As to ‘self-defense’

The tracking status still shows the envelope lost in transit but somebody cashed that $14.00 check to California’s Franchise Tax Board.


White supremacist gangs

Eric Levitz explains that, legally, refuting Kyle Rittenhouse’s self-defense claim was a tall order for the prosecution[1] and I cannot do full justice to his argument with a mere limited quotation:

The prosecution therefore needed to prove that [Kyle] Rittenhouse could not have reasonably believed that it was necessary to shoot Rosenbaum in order to spare himself from imminent bodily harm. . . .[2]

Levitz turns to another point, one that directly supports my claim in a new blog post entitled, “The revival of lynching.”

On parts of the right, Rittenhouse has been celebrated as a defender of order against anarchy, and law enforcement against miscreants. Yet the culture that turned the 17-year-old into a revered killer — a culture of mass firearm ownership and vigilantism — is antithetical to law and order as it is conventionally understood. It is a culture premised on the illegitimacy of the state’s monopoly on violence and the incapacity of formal institutions to uphold social order or public safety. It sees America as a society forever teetering on the brink of Hobbesian breakdown, and firearms as the sole guarantor of individual security. And the more influential this culture becomes, the more its paranoid delusions come to resemble our collective reality. . . .

In much of the country, Americans have a legal right to openly carry weapons of mass murder. And yet all it takes is one suspicious bystander, a phone call to the police, and the arrival of a trigger-happy cop for the legal act of carrying an AR-15 — or a toy gun — to become a legal basis for one’s summary execution.[3]

Hence, in a major subset of the cases that Levitz believes enabled, lynching.

In addition, Levitz, in pointing to “the state’s monopoly on violence,” I think inadvertently but nonetheless effectively, highlights neoconservative hypocrisy in its support for so-called “gun rights” and “self-defense” laws. This illustrates the contortions a “law and order” tendency must go through to support a Trumpian coalition, but as Charles Dudley Warner wrote, “Politics makes strange bedfellows.”[4] Such hypocrisy poignantly extends far beyond neoconservatives:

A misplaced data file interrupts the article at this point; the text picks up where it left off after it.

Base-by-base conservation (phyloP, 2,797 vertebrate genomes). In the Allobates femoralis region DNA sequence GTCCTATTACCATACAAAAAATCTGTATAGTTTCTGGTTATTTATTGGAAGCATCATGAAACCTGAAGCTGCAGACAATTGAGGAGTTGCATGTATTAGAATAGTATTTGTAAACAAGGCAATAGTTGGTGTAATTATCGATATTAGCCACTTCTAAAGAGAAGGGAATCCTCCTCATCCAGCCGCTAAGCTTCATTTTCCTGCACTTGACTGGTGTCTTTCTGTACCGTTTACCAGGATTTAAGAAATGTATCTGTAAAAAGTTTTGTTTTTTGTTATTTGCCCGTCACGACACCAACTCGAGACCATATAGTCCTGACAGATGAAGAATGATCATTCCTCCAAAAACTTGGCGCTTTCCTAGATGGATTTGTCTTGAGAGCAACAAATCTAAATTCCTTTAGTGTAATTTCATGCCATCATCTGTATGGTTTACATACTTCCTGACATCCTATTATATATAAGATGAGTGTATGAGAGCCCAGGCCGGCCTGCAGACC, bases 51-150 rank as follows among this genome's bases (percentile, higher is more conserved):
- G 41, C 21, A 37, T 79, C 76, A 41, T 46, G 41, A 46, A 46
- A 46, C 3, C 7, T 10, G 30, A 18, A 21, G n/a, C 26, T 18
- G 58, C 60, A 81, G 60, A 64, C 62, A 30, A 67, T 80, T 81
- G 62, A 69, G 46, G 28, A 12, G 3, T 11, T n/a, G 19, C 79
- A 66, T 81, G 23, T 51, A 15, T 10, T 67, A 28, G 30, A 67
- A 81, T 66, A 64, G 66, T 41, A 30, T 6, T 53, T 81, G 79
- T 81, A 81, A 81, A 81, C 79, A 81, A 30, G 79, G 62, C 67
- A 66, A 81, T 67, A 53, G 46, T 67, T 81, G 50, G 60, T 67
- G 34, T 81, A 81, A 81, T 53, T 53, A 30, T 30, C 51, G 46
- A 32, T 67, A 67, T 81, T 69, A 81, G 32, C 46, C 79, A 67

Jason Dearen, “White supremacist prison guards work with impunity in Fla.,” Associated Press, November 19, 2021, https://apnews.com/article/business-prisons-florida-race-and-ethnicity-racial-injustice-60b96681445509d89e6c0497405497d6

Sarah Jones, “There Will Be More Rittenhouses The forces that created a vigilante also exonerated him,” New York, November 19, 2021, https://nymag.com/intelligencer/2021/11/kyle-rittenhouse-cleared-and-there-will-be-more-like-him.html

Kurtis Lee, “Kyle Rittenhouse found not guilty of all charges,” Los Angeles Times, November 19, 2021, https://www.latimes.com/world-nation/story/2021-11-19/la-na-kyle-rittenhouse-vedict-kenosha

Eric Levitz, “Kyle Rittenhouse’s Defense Was Strong It’s also a threat to the rule of law,” New York, November 19, 2021, https://nymag.com/intelligencer/2021/11/rittenhouse-jury-verdict-self-defense-legal-analysis.html

Gloria Oladipo, “Unrest in Portland as Kyle Rittenhouse verdict divides US,” Guardian, November 20, 2021, https://www.theguardian.com/us-news/2021/nov/19/kyle-rittenhouse-verdict-reaction-conservatives


  1. [1]Eric Levitz, “Kyle Rittenhouse’s Defense Was Strong It’s also a threat to the rule of law,” New York, November 19, 2021, https://nymag.com/intelligencer/2021/11/rittenhouse-jury-verdict-self-defense-legal-analysis.html
  2. [2]Eric Levitz, “Kyle Rittenhouse’s Defense Was Strong It’s also a threat to the rule of law,” New York, November 19, 2021, https://nymag.com/intelligencer/2021/11/rittenhouse-jury-verdict-self-defense-legal-analysis.html
  3. [3]Eric Levitz, “Kyle Rittenhouse’s Defense Was Strong It’s also a threat to the rule of law,” New York, November 19, 2021, https://nymag.com/intelligencer/2021/11/rittenhouse-jury-verdict-self-defense-legal-analysis.html
  4. [4]Charles Dudley Warner, quoted in John Bartlett, Bartlett’s Familiar Quotations, Justin Kaplan, ed., 17th ed. (New York: Little, Brown, 2002), 543.

Leave a Reply

Your email address will not be published.

This site uses Akismet to reduce spam. Learn how your comment data is processed.